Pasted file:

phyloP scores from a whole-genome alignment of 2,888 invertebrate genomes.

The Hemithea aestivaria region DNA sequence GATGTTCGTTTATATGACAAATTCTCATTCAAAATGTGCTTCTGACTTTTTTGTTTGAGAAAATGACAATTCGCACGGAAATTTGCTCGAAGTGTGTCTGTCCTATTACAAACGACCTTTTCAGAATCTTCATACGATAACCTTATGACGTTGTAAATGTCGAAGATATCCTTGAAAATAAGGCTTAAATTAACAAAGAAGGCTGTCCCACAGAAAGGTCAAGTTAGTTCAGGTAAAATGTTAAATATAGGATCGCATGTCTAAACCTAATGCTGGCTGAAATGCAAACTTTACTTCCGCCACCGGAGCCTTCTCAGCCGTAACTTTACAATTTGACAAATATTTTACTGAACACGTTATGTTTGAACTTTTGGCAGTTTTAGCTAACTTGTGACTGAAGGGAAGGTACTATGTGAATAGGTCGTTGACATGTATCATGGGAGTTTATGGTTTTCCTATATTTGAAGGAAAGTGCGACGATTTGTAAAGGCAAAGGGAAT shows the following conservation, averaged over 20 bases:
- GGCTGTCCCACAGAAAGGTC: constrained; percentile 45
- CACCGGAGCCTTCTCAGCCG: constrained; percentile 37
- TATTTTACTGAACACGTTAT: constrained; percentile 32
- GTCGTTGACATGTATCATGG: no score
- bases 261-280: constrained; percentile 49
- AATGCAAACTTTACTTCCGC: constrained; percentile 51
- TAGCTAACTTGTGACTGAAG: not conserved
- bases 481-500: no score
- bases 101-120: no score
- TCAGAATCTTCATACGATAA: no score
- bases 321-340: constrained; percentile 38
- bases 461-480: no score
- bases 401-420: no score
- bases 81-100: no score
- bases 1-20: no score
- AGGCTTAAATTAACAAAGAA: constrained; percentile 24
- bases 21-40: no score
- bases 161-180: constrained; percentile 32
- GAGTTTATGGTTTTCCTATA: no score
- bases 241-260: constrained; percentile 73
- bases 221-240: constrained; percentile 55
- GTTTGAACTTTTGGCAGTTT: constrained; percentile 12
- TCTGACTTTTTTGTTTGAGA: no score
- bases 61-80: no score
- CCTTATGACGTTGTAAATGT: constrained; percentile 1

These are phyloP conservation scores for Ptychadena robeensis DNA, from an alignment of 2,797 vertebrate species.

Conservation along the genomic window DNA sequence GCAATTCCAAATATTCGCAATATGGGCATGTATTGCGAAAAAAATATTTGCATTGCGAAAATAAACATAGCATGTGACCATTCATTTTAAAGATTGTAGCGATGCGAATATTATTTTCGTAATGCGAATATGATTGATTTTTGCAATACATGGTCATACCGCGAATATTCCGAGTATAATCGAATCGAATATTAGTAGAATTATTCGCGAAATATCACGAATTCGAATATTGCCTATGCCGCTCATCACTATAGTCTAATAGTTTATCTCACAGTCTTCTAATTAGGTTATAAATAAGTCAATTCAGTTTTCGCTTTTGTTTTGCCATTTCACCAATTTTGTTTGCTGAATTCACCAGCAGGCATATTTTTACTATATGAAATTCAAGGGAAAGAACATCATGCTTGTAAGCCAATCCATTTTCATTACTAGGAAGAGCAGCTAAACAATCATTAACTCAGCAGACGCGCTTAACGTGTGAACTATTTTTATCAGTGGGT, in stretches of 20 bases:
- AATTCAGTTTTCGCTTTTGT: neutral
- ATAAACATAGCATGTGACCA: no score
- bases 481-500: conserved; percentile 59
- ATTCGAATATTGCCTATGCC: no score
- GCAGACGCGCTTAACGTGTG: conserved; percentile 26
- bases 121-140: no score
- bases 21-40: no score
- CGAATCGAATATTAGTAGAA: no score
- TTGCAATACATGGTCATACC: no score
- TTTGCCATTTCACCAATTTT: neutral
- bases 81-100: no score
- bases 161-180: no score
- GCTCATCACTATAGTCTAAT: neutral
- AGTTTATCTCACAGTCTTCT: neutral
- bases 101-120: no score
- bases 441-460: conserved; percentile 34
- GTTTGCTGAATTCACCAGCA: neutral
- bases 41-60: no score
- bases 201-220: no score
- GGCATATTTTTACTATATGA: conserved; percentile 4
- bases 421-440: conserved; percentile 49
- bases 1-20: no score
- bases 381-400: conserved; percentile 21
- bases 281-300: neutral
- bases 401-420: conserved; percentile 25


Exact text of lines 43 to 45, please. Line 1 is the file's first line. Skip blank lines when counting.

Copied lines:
- AGTTTATCTCACAGTCTTCT: neutral
- bases 101-120: no score
- bases 441-460: conserved; percentile 34